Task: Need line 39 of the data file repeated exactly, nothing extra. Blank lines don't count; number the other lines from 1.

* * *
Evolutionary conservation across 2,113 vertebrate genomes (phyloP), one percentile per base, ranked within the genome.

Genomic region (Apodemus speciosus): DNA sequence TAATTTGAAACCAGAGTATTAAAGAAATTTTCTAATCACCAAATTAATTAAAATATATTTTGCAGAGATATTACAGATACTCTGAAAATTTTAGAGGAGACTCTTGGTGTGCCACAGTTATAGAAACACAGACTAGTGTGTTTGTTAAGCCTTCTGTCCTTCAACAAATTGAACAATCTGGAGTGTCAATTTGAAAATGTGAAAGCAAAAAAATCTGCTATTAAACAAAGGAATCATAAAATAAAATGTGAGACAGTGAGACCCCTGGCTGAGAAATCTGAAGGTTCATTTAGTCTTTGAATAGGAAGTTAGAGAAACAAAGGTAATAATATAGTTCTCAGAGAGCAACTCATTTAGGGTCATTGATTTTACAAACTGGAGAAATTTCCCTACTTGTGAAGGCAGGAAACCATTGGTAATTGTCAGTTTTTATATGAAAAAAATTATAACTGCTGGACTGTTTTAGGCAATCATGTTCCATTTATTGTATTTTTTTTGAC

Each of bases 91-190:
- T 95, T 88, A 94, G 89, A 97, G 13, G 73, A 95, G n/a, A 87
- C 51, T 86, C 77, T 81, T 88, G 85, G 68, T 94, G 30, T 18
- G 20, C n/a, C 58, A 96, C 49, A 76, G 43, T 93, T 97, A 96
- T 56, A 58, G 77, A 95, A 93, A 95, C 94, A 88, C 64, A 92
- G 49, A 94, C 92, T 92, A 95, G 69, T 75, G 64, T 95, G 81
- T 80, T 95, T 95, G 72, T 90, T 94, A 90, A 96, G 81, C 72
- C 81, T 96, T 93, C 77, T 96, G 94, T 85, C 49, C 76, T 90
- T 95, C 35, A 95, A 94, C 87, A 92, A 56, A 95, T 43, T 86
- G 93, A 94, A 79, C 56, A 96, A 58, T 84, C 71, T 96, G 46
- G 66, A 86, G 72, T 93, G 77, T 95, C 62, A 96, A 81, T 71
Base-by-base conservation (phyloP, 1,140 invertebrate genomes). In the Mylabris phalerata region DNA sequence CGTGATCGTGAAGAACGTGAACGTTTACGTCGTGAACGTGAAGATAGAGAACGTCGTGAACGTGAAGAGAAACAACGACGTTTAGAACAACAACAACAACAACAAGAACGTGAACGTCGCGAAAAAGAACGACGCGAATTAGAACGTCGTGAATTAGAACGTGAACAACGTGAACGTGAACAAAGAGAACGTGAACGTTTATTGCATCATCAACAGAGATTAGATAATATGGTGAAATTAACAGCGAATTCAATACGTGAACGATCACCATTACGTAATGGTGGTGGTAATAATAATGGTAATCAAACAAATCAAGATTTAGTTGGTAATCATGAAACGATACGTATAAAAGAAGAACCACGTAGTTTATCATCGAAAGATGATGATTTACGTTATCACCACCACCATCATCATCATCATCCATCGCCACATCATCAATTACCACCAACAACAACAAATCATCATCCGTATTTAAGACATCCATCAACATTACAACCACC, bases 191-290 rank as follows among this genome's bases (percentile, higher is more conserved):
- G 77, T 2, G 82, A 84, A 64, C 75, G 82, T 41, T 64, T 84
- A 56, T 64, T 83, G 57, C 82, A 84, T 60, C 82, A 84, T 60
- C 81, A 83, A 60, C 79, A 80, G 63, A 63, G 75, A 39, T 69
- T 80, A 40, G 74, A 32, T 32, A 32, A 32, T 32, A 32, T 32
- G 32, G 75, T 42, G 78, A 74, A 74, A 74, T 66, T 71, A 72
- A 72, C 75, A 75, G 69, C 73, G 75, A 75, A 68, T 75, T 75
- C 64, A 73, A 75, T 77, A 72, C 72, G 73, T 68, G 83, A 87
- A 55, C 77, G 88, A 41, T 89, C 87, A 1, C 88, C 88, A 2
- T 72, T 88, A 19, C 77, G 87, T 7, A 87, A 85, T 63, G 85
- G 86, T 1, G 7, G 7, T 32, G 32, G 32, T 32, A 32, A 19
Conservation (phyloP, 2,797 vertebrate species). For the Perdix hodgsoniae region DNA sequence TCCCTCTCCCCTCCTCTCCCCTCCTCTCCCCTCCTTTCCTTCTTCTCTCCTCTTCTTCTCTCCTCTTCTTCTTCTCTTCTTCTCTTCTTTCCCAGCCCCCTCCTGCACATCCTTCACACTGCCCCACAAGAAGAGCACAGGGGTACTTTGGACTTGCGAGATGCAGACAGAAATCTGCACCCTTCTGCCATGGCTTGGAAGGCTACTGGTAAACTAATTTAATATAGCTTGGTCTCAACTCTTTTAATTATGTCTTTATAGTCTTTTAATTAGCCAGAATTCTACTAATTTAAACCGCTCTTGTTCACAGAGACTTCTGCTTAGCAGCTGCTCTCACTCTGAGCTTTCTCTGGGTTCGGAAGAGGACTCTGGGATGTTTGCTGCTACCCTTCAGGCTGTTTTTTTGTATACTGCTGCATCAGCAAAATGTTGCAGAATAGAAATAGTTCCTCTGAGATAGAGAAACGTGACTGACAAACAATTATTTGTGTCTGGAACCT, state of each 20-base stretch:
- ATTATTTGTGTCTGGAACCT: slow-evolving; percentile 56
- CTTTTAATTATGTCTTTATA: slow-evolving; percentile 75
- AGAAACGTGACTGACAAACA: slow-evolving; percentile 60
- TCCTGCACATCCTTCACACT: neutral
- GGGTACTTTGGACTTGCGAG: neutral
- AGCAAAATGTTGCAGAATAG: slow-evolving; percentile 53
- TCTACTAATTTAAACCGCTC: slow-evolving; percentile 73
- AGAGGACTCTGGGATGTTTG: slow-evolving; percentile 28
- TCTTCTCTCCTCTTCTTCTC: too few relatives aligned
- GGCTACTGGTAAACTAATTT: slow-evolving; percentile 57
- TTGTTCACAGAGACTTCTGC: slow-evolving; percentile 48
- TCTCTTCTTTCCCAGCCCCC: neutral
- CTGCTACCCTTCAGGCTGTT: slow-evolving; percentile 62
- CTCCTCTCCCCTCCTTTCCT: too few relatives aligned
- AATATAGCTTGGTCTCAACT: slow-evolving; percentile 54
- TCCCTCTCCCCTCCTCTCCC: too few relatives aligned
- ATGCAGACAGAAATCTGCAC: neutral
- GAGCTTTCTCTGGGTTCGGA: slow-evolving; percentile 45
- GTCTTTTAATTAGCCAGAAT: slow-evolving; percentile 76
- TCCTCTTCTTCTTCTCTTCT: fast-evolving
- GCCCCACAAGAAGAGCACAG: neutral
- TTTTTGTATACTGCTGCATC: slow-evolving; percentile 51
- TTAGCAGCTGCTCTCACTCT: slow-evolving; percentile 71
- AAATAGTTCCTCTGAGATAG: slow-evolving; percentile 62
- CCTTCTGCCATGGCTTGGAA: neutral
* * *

- CTCCTCTCCCCTCCTTTCCT: too few relatives aligned